The voters elected Barbara Madsen as the third woman to serve on the Washington Supreme Court in 1992, and she was re-elected in 1998, 2004, 2010, and 2016. Justice Madsen was unanimously elected by her colleagues to serve two terms as the 55th Chief Justice of the Washington State Supreme Court, from 2010-2017. In that role she was the court's chief spokesperson.
Justice Madsen, a native of Renton, received her undergraduate degree from the University of Washington in 1974 and earned her J.D. from Gonzaga University School of Law in 1977. While at Gonzaga, Justice Madsen volunteered many hours with Gonzaga's University Legal Assistance Clinic and Spokane County Legal Services.
After completing law school, Justice Madsen worked as a public defender in King and Snohomish counties. In 1982, she joined the Seattle City Attorney's Office and was appointed Special Prosecutor in 1984. Mayor Charles Royer appointed Justice Madsen to the Seattle Municipal Court bench in 1988, where she served as Presiding Judge for two terms.
Justice Madsen is committed to public service and equal justice. When she served as the Special Prosecutor, Madsen developed the child abuse component of Seattle's Family Violence Project. After joining the Seattle Municipal Court bench, she helped develop a Domestic Violence Coordinating Committee to comprehensively address violence in the family. As Presiding Judge, she increased opportunities for women and attorneys of color to receive appointments as pro tem judges.
Justice Madsen's commitment to equal justice continues today on the Supreme Court. In 1998, she was appointed chair of the Washington State Gender and Justice Commission. The Commission, partnering with other community groups, succeeded in passing legislation banning the shackling of women prisoners during labor. Under her direction, the Commission has produced the Domestic Violence Manual for Judges, the Sexual Orientation Benchguide, the Sexual Offense Benchguide, and the Immigration Resource Guide for Judges, in partnership with the Minority and Justice Commission, as well as developing judicial education on a wide variety of gender issues and model policies designed to enhance the safety of victims of domestic violence. In 2001, Justice Madsen facilitated Washington's first Glass Ceiling Study. In 2004, Justice Madsen co chaired the Crystal Brame Committee which secured legislation requiring all police agencies to adopt investigation protocol for police perpetrated domestic violence and sexual assault. In 2005, she helped establish the Initiative for Diversity, a program encouraging legal employers to commit to and implement organizational plans to increase diversity. As chief justice, Madsen was instrumental in the development of a limited legal license technician program, the first in the nation, to address the critical justice gap for low and moderate income people. In 2013, Justice Madsen led the Supreme Court efforts to develop the Tribal State Court Consortium, encouraging and building partnerships among tribal and state judicial officers. In 2019, Justice Madsen was appointed co-chair of the Washington State Supreme Court Commission on Children in Foster Care, in which stakeholders work to improve court processes, laws, regulations and policies so children can move safely and quickly into stable homes, through reunification with parents or through adoption. In 2020, she was appointed chair of the Judicial Information System Committee. The committee oversees information technology for Washington courts, automating and supporting the daily operations of the courts and maintaining a statewide network connecting the courts and partner criminal justice agencies to the JIS database.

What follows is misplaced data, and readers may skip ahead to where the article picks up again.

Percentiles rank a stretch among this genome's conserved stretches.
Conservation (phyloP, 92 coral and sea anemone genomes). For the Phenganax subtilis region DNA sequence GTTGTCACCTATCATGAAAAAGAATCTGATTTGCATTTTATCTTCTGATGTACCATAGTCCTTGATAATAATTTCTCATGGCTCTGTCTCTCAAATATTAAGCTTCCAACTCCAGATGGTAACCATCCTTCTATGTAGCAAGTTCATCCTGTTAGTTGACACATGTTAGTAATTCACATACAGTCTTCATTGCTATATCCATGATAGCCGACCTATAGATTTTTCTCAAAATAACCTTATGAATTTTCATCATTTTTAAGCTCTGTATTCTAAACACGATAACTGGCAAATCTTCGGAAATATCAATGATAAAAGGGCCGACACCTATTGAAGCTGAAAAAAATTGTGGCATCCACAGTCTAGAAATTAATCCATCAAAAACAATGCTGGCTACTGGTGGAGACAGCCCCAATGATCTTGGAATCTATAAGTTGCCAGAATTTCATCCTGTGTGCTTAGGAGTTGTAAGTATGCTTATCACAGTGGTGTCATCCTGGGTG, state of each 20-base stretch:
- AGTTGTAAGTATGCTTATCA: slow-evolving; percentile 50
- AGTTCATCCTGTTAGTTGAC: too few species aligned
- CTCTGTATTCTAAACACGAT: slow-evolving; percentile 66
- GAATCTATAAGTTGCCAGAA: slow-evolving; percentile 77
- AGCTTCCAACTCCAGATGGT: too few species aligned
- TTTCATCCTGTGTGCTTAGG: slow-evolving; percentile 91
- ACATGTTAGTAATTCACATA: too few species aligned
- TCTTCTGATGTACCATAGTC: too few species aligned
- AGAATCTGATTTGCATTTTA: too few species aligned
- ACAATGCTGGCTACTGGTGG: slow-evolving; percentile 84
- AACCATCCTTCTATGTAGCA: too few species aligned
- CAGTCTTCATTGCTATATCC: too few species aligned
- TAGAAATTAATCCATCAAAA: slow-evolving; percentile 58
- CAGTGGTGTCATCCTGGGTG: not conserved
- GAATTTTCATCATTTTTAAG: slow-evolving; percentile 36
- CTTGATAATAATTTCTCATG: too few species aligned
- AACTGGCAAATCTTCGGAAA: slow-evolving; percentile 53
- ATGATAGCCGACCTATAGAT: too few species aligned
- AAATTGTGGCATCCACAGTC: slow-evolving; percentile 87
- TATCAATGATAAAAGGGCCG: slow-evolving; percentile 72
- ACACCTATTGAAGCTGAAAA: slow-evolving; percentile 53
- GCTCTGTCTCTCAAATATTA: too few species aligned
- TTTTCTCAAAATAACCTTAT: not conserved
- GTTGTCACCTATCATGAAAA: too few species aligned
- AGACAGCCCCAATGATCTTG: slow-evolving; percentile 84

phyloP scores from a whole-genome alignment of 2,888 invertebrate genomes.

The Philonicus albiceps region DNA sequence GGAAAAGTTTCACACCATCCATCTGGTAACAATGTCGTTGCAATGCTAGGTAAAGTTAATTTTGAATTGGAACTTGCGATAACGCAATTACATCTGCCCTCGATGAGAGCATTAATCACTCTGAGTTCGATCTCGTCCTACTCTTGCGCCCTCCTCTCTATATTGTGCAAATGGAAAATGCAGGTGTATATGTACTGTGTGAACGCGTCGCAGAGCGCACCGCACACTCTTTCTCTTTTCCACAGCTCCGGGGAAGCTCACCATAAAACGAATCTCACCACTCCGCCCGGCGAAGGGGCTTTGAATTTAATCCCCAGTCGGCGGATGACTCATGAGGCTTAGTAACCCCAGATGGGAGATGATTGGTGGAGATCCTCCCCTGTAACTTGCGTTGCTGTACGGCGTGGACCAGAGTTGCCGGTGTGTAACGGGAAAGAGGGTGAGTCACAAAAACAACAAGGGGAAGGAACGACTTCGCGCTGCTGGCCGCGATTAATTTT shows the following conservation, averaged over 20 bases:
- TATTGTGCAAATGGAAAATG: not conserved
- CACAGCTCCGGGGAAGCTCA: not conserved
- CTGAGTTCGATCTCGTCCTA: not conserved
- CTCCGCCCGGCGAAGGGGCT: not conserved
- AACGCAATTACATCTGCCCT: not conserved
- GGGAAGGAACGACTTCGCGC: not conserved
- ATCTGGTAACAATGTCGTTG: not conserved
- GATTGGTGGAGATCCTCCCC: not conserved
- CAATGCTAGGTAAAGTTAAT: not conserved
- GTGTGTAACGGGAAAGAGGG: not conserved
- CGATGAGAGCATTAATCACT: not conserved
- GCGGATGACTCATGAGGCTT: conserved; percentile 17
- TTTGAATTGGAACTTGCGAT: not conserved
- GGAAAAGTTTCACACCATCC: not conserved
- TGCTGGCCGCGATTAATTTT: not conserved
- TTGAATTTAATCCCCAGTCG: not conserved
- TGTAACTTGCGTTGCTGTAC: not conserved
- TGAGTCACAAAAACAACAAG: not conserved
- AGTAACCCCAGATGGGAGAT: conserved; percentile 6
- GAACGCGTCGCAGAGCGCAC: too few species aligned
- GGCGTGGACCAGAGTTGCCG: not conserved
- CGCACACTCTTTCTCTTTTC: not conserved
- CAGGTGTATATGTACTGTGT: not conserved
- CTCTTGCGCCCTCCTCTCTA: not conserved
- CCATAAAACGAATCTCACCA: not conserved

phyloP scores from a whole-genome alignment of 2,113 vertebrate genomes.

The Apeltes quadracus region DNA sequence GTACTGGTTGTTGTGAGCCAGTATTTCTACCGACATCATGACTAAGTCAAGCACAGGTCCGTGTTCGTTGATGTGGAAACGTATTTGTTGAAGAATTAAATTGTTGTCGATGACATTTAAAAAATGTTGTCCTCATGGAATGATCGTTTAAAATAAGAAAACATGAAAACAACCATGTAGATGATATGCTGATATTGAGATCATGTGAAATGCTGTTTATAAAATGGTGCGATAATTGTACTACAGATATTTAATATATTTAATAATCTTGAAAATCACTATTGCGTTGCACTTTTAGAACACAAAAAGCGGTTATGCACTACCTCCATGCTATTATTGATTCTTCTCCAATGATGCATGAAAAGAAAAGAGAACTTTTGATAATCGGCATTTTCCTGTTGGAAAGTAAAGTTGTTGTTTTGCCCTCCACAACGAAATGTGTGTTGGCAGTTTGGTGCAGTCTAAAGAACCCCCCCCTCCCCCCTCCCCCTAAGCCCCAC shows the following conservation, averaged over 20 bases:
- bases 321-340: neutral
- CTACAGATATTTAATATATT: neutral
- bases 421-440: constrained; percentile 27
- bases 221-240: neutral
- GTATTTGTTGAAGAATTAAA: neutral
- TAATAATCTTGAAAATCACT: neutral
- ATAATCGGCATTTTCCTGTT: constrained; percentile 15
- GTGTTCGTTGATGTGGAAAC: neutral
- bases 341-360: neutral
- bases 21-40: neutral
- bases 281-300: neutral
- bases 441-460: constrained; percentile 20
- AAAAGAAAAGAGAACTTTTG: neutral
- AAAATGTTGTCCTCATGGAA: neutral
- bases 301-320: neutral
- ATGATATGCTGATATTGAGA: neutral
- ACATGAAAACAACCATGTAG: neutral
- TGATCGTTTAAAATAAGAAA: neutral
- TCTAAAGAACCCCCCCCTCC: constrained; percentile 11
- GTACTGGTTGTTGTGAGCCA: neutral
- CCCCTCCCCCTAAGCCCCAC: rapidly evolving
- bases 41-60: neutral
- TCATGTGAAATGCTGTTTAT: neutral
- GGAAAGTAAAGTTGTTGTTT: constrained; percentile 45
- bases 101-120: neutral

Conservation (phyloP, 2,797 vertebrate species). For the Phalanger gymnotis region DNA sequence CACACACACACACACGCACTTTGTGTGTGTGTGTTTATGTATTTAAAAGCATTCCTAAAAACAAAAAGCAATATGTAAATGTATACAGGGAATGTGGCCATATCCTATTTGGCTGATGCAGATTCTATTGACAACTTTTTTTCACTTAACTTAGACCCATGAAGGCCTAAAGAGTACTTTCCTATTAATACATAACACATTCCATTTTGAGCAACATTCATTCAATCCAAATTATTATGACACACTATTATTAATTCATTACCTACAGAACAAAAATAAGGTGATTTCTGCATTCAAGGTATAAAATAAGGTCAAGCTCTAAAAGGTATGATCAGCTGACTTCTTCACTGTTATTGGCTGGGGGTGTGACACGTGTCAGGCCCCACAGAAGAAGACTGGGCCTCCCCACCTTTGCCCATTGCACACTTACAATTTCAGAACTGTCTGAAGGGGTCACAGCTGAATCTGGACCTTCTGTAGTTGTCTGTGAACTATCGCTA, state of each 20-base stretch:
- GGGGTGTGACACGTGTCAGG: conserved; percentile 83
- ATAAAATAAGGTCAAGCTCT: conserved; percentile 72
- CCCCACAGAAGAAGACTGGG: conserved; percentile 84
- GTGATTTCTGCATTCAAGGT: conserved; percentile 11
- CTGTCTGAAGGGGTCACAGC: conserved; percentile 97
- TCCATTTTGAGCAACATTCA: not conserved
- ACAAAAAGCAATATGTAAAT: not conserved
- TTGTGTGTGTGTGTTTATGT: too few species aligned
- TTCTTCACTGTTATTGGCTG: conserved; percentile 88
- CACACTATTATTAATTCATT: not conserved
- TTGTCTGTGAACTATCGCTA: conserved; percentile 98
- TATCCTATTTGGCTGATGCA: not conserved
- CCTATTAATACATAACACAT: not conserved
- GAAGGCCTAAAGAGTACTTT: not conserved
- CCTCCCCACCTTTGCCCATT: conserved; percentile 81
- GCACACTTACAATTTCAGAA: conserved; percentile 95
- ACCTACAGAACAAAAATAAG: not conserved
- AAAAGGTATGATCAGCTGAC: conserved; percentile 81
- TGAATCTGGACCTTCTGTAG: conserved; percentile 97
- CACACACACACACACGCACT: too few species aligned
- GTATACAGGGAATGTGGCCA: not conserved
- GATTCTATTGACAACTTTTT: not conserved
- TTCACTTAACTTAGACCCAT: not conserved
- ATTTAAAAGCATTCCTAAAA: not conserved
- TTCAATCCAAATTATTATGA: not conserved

Among her many honors, Justice Madsen was the first recipient of the annual Myra Bradwell Award, honoring an outstanding alumna of Gonzaga University School of Law who has made great strides on behalf of women. Twice she received the Washington Women Lawyers Vanguard Award, in 1998 and 2002, for her leadership and inspiration for women in the legal profession. In 2010, she was named the Seattle University School of Law Woman of the Year and in 2011, she received the Social Justice Award from the Loren Miller Bar Association for her unwavering dedication to the pursuit of justice and equality in Washington State. In 2014, she was awarded the Gonzaga Law Medal from Gonzaga University School of Law. Justice Madsen received the 2015 Betty Binns Fletcher Leadership and Justice Award in recognition of outstanding leadership of the judicial branch. In 2020, Justice Madsen received the prestigious Joan Dempsey Klein Award by the National Association of Women Judges for her decades of work encouraging and supporting women in the legal profession.
Justice Madsen is a member of Washington Women Lawyers, the National Association of Women Judges, the Washington Initiative for Diversity, the American Law Institute, and the American Bar Association. She and her husband, Donald Madsen, live in Pierce County and have four children.